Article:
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I came across the following article

where some criminal tried to launder stolen 300 bitcoins with mixer "desperately creating new wallet addresses".

There is a lot of forensic techniques which let tracing crypto within same blockchain easily enough, so my question is very simple: why not just convert stolen bitcoin to other crypto based on different blockchain (chain hopping)?

P.S I assume that tracing will be stopped in the point of transfering between blockchains (you transfer from wallet A1 to wallet A2 of blockchain A and get the funds on wallet B1 from wallet B2 belonging blockchain B)

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  • As you say a lot of forensic techniques which let tracing crypto within same blockchain, so why not such of techniques not exists in a diffrent blockchain as you say ?
    – Pegasus
    Dec 16, 2022 at 12:12
  • @Pegasus, I suppose because tracing will be stopped in the point of transfering between blockchains (you transfer on wallet A of blockchain B1 and get the funds on wallet B from wallet С belonging blockchain B2)
    – AseN
    Dec 16, 2022 at 12:41
  • @AseN but if you use a normal exchange to convert currencies, the money can be traced by the exchange. Most of them apply Know Your Customer (KYC) regulations intended to counteract money laundering. Dec 16, 2022 at 22:56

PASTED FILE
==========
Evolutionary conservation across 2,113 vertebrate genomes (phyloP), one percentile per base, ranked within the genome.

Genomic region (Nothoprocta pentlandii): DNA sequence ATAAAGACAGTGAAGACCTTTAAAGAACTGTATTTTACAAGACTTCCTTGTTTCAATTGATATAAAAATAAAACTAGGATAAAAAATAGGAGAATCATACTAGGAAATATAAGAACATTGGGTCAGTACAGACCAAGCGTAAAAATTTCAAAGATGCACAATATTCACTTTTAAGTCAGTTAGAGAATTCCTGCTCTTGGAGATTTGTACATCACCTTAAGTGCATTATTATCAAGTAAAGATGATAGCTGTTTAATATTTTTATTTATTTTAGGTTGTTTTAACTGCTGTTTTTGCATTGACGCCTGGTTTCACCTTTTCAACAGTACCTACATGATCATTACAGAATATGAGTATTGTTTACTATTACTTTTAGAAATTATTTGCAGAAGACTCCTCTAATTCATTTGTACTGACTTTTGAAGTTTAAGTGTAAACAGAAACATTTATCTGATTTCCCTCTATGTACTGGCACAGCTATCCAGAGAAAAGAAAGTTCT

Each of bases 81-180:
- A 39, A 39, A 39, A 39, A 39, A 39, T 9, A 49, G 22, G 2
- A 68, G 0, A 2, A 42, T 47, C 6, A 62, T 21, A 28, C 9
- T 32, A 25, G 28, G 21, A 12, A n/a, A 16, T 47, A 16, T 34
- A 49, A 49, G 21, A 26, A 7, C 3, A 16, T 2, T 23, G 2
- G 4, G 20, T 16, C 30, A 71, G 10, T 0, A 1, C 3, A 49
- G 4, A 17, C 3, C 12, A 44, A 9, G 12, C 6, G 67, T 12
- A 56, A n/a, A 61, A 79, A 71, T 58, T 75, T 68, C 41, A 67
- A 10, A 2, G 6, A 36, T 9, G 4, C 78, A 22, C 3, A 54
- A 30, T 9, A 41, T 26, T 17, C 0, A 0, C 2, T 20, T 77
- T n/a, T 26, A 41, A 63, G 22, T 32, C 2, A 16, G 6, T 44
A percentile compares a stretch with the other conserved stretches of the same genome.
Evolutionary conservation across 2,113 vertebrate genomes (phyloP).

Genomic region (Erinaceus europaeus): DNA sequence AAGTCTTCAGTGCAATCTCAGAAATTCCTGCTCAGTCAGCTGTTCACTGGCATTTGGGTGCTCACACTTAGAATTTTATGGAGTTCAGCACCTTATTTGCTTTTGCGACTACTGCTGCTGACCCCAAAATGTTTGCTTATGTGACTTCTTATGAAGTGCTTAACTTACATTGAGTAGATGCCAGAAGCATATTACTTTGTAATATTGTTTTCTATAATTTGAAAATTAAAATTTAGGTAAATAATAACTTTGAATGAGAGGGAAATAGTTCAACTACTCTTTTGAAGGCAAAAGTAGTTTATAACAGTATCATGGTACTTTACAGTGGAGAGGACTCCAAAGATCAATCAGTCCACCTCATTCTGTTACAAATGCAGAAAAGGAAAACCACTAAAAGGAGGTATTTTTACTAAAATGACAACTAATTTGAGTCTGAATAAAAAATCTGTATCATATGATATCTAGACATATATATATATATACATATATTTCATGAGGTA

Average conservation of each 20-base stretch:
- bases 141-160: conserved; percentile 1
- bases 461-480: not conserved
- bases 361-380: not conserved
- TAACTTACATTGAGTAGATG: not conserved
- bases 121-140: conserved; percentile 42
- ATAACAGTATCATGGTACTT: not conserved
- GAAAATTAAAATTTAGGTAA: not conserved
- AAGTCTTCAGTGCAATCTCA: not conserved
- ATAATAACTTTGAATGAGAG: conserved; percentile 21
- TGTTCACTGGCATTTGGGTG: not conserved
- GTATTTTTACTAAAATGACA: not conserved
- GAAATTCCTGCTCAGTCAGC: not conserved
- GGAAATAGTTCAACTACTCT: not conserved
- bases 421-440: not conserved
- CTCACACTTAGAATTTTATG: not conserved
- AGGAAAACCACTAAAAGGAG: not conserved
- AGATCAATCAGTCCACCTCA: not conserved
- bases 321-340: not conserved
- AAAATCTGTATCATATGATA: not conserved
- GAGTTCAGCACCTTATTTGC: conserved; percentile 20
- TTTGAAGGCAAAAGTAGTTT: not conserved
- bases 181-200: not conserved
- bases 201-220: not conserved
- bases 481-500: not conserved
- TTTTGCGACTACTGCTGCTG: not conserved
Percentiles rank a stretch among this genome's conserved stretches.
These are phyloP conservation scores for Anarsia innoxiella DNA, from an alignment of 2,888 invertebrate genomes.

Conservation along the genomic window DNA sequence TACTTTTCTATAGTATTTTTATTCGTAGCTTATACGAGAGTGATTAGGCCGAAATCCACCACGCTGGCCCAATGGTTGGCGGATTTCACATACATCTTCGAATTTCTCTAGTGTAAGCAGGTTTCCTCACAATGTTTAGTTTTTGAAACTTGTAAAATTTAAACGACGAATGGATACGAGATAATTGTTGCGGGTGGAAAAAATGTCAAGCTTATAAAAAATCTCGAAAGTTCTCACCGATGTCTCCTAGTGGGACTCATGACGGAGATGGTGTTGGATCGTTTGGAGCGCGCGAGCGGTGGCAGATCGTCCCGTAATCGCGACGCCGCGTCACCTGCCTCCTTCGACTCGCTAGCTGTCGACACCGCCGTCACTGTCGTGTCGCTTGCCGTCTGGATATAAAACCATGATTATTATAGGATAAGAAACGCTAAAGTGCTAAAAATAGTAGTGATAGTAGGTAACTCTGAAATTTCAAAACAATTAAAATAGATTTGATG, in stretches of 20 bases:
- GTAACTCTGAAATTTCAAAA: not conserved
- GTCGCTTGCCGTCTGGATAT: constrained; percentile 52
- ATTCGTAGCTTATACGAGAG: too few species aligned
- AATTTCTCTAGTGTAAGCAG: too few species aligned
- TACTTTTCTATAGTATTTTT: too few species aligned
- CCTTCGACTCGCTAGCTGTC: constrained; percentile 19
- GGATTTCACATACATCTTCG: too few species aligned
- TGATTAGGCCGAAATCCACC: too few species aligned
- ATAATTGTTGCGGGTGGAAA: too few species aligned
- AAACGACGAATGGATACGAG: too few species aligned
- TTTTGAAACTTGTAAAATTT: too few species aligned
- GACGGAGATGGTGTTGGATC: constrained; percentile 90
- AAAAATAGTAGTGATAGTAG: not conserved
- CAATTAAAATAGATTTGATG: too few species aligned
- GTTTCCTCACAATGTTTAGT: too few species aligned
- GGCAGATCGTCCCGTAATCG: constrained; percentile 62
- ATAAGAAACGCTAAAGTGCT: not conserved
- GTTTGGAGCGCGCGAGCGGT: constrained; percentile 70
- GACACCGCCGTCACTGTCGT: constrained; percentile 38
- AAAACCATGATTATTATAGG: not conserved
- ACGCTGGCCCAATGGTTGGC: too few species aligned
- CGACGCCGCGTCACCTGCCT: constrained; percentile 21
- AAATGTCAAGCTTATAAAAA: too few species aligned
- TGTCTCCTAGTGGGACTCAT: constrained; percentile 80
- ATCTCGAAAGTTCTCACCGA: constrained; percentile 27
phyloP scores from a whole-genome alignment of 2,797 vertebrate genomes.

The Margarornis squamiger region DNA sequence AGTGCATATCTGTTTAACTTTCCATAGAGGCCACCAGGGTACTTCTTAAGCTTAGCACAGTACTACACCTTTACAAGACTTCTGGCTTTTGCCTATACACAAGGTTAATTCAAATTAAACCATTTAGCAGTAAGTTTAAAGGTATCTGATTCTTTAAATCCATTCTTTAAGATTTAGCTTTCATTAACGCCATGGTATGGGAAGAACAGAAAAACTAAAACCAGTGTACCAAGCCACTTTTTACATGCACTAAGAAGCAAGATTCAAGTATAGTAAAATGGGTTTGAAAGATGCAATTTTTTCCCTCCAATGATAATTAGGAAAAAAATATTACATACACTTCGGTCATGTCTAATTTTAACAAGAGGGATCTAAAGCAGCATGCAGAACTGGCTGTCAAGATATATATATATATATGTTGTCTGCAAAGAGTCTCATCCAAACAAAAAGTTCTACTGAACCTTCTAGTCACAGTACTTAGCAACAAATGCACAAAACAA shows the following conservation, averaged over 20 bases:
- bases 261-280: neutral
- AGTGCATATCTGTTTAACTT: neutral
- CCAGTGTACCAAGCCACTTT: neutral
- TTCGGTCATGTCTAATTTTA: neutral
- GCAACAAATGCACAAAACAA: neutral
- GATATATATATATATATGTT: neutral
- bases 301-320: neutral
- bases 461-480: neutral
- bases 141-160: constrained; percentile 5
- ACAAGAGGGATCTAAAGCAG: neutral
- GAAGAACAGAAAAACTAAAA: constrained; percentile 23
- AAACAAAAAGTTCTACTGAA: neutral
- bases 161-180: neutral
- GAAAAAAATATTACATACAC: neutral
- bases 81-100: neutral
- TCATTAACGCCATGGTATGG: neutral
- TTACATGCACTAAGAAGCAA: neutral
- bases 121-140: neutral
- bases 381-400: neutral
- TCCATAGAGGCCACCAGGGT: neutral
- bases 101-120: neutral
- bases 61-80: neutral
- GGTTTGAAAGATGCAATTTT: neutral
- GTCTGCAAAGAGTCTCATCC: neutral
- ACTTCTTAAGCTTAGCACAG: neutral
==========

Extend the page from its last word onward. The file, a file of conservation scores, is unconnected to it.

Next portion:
• @RedGrittyBrick, KYС is good point, but it hard to imagine that all of exchangers do it, especially in darknet. And even if there is KYC, can`t it be bypassed with simple scheme: BTC->Monero_wallet1->Monero_wallet2->BTC?
    – AseN
    Dec 17, 2022 at 10:00

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I believe it's a matter of liquidity, and BTC is the most liquid digital asset right now. In the case of fiat, if you stole US dollars you wouldn't change them to Turkish liras just to be untraceable, you rather find a way to keep the USD. It's a Forbes article anyway, it could be mainly FUD for people to stay away from "crypto".

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  • Thanks for reply! What about liquidity, is not is enough of it in closest to Bitcoin blockchain - Etherium?
    – AseN
    Dec 17, 2022 at 9:58

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